Along with a wider range of prices for transportation management systems, the term itself has broadened to encompass an expanding universe of solutions.

For example, Freightview, also a division of C.H. Robinson, provides “a tool that allows shippers to automate communication with carriers, rather than rely on email and phone calls,” explains Megan Orth, director of Freightview.

Freightview is geared to small or mid-sized companies that ship daily. They can purchase a flat, monthly subscription and then connect with their carriers through API technology. The software focuses on less-than-truckload (LTL) shipments; a module for truckload shipments is in beta testing.

Immediate Benefits

One Freightview user is Wallprotex, a St. Charles, Ill.-based provider of sustainable, quality wall protection products. The company had been working with a broker to identify carriers to move its LTL shipments. “We had no visibility, and just a small list of carriers,” recalls Keith Cocking, customer service manager.

As the company grew, Wallprotex struggled to provide timely responses to customer inquiries because it had no shipment visibility. “The lack of visibility was a challenge because we try to be competitive, and open and transparent with customers,” Cocking says.

Before he could implement the Freightview system, Cocking needed to establish direct rates with carriers. That process took several months, after which Wallprotex initiated a trial with Freightview.

The benefits were immediate. First, obtaining shipping quotes, which used to take up to 30 minutes, dropped to about one minute. Wallprotex also saves about $40 per shipment.

Second, the ability to more quickly respond to customer requests provides a competitive edge. Wallprotex recently began working with a customer that switched from a competitor and wanted to arrange same-day shipments. “In two minutes, we had all the rates,” Cocking says. “We set up guaranteed shipments while still on the phone with the customer”—an impossibility before implementing the software.

Large Companies in the Mix

While TMS solutions now are available to many smaller companies, they still have much to offer larger operations. The requirements tend to expand. For instance, multinational firms often require transportation solutions that handle all modes in all regions of the world.

The sophistication of the algorithm that assigns shipments to different carriers is key. It should be able to handle multiple facilities and users, and consider all transportation components— such as cost and time constraints, and equipment type—to identify carriers that are the best match. “The optimization algorithm is the TMS,” says Mitch Weseley, founder and chief executive officer of 3Gtms, a transportation management solutions provider based in Shelton, Conn.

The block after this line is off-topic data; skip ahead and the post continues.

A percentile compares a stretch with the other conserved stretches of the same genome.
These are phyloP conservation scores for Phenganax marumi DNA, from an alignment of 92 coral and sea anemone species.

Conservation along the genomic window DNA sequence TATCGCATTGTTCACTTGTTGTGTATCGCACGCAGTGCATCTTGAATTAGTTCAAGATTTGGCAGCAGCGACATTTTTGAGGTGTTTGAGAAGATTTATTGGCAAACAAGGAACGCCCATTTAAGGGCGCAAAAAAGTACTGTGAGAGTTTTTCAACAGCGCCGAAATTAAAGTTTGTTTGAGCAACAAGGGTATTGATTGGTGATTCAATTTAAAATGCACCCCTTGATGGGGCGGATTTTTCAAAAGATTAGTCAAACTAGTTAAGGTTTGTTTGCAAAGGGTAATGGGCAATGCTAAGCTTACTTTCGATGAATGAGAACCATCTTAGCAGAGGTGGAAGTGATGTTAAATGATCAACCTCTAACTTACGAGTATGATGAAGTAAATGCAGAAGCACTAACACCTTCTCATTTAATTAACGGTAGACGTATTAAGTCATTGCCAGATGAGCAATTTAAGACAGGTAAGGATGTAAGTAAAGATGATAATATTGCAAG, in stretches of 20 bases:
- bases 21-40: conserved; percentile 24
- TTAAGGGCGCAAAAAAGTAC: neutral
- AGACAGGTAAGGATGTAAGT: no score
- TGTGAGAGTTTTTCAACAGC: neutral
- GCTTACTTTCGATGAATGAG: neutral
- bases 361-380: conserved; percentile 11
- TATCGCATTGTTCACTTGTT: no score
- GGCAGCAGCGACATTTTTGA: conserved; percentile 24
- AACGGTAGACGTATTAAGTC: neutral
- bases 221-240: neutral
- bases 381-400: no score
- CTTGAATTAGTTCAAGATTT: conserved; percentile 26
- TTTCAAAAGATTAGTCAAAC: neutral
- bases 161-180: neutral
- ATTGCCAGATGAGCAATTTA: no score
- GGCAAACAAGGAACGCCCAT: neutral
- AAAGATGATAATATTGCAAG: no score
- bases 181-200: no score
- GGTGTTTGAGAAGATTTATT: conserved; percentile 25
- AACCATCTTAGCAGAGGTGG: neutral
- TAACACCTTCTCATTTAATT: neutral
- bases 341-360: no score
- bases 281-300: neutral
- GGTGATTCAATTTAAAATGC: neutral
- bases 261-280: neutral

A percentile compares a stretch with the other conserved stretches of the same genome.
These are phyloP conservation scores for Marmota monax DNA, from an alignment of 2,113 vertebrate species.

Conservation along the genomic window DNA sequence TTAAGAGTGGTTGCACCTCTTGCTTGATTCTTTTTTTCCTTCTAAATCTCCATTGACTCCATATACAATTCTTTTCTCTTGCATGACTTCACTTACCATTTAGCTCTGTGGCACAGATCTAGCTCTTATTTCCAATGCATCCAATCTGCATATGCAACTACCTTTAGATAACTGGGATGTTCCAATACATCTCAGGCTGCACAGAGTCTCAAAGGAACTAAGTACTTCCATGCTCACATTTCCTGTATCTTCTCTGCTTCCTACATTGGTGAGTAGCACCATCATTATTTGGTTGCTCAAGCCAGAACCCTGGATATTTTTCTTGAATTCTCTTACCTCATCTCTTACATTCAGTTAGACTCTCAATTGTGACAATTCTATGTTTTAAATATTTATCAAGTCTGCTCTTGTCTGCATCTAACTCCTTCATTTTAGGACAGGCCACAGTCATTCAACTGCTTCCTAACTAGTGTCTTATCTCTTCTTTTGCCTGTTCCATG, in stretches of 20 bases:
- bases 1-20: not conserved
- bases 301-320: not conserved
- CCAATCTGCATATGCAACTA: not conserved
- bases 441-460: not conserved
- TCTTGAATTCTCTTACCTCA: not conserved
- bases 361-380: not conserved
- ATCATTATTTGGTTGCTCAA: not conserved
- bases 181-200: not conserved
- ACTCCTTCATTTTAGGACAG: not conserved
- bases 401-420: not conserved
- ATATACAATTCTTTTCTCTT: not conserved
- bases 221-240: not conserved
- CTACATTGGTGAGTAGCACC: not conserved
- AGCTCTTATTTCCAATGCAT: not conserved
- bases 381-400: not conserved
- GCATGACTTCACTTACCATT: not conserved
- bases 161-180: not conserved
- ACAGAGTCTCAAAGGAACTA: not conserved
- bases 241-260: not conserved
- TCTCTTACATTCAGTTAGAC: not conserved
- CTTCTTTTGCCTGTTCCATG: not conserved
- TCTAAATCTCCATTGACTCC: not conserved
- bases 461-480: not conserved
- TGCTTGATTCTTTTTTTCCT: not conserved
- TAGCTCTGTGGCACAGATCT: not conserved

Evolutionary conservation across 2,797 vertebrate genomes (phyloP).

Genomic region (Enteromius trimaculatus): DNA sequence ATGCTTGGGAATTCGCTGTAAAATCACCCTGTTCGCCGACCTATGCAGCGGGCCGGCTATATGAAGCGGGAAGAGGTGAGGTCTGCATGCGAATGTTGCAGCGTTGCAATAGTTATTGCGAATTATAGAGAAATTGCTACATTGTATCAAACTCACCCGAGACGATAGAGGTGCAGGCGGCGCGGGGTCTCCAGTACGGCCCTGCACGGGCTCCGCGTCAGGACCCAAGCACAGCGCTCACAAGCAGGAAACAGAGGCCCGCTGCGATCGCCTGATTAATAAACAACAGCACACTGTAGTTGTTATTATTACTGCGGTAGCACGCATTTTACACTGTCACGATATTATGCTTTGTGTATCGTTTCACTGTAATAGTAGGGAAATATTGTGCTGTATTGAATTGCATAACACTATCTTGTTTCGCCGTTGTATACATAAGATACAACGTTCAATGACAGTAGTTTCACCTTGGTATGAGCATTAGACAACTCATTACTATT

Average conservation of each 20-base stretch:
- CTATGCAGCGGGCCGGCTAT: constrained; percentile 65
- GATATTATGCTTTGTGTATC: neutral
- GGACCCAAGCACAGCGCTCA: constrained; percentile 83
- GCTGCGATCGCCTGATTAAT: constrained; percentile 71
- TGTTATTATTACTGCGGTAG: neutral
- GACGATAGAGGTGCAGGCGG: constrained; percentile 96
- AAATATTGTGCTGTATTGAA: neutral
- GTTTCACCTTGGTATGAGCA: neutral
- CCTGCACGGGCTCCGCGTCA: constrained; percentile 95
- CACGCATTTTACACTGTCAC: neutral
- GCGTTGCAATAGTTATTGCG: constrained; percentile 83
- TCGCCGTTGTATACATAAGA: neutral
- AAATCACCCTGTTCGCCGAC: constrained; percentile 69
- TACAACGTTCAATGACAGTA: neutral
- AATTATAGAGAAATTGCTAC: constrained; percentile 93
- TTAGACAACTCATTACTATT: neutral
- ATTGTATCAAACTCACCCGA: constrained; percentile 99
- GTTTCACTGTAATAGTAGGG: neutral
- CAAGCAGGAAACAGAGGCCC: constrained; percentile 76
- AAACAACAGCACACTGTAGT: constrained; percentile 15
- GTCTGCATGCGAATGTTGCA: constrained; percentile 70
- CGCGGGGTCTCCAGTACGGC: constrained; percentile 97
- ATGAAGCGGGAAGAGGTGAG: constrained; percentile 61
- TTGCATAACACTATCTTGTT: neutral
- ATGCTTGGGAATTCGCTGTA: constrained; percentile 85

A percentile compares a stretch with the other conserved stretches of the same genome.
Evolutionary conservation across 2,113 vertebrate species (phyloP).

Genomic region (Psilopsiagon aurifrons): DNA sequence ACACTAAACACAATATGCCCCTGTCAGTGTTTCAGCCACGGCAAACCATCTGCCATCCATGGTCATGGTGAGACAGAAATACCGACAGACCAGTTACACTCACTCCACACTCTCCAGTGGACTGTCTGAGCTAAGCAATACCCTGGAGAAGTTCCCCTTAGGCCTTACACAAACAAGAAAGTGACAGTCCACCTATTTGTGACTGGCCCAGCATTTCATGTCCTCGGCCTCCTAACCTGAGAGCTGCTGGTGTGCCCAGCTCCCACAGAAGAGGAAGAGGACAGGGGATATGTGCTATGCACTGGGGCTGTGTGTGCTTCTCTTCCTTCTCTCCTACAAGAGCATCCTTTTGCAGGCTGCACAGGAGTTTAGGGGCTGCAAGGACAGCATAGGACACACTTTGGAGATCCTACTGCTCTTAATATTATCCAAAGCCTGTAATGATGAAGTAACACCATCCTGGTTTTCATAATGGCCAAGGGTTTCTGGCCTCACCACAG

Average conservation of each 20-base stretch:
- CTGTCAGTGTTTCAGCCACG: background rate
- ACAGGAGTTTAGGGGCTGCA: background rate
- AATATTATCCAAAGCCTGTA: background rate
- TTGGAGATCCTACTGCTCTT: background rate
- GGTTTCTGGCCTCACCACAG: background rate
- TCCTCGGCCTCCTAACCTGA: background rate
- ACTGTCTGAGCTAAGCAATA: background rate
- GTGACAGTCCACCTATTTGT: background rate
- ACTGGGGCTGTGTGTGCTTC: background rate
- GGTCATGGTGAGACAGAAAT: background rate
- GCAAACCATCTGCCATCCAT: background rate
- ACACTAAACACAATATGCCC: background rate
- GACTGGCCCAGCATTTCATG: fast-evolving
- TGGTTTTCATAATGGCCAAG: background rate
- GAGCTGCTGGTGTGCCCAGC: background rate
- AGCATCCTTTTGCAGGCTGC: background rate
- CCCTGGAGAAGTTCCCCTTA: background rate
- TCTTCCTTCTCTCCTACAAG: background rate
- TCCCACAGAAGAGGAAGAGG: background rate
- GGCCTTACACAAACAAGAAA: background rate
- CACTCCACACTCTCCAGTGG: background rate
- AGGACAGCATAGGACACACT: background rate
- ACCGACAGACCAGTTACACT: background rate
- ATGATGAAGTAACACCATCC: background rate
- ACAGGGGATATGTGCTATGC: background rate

Optimizing transportation might mean comparing LTL to truckload shipments to see which is less expensive. If the shipment must travel via a particular mode, the software should minimize the distance traveled or the number of vehicles used. Or, it might need to identify the least expensive transportation mode that will keep products at a specific temperature.

Moreover, the algorithm should calculate on the fly. Say a shipper is ready to move five LTL shipments, each a different product, from Atlanta to New York. Then a customer requests 200 more units of one product. The additional units won’t fit on trucks already assembled.

The software should help the shipper decide how to accommodate the request. Should they consolidate some shipments? Which group of products should they remove to accommodate the new one?

“There are countless possibilities,” Weseley says. The TMS should work within this “crazy dynamic world” to identify the best solutions.

In and Out

While transportation management systems tend to be used for outbound shipments, they can provide savings on inbound ones as well. A TMS can provide better control and visibility of inbound and outbound shipments, says Rick LaGore, chief executive officer of InTek Freight & Logistics, an Indianapolis-based transportation solutions provider.

Indeed, the savings on inbound shipments can be larger than those on outbound. Historically, suppliers—not customers—have established relationships with carriers, Kass notes. As a result, client companies often have little visibility to cost-savings opportunities. For instance, the company could be using suppliers located within one region that all ship less-than-truckload. A TMS can identify opportunities to consolidate shipments to reduce costs and cycle time.

This often requires reengineering processes. While the supply chain or warehouse team usually controls outbound shipments, purchasing typically controls inbound shipments, LaGore notes. For simplicity, many products arrive with freight already rolled into their costs. Changing this process will alter buying habits and negotiations with suppliers.

A TMS also can impact relationships between shippers and their brokers and/or carriers. Many carriers initially were nervous when Pro-Con implemented a TMS, Rothe notes. They anticipated a reverse auction that rewarded companies on price alone. “But that’s not how we do business,” he says. “We don’t treat carriers as just numbers on a page.”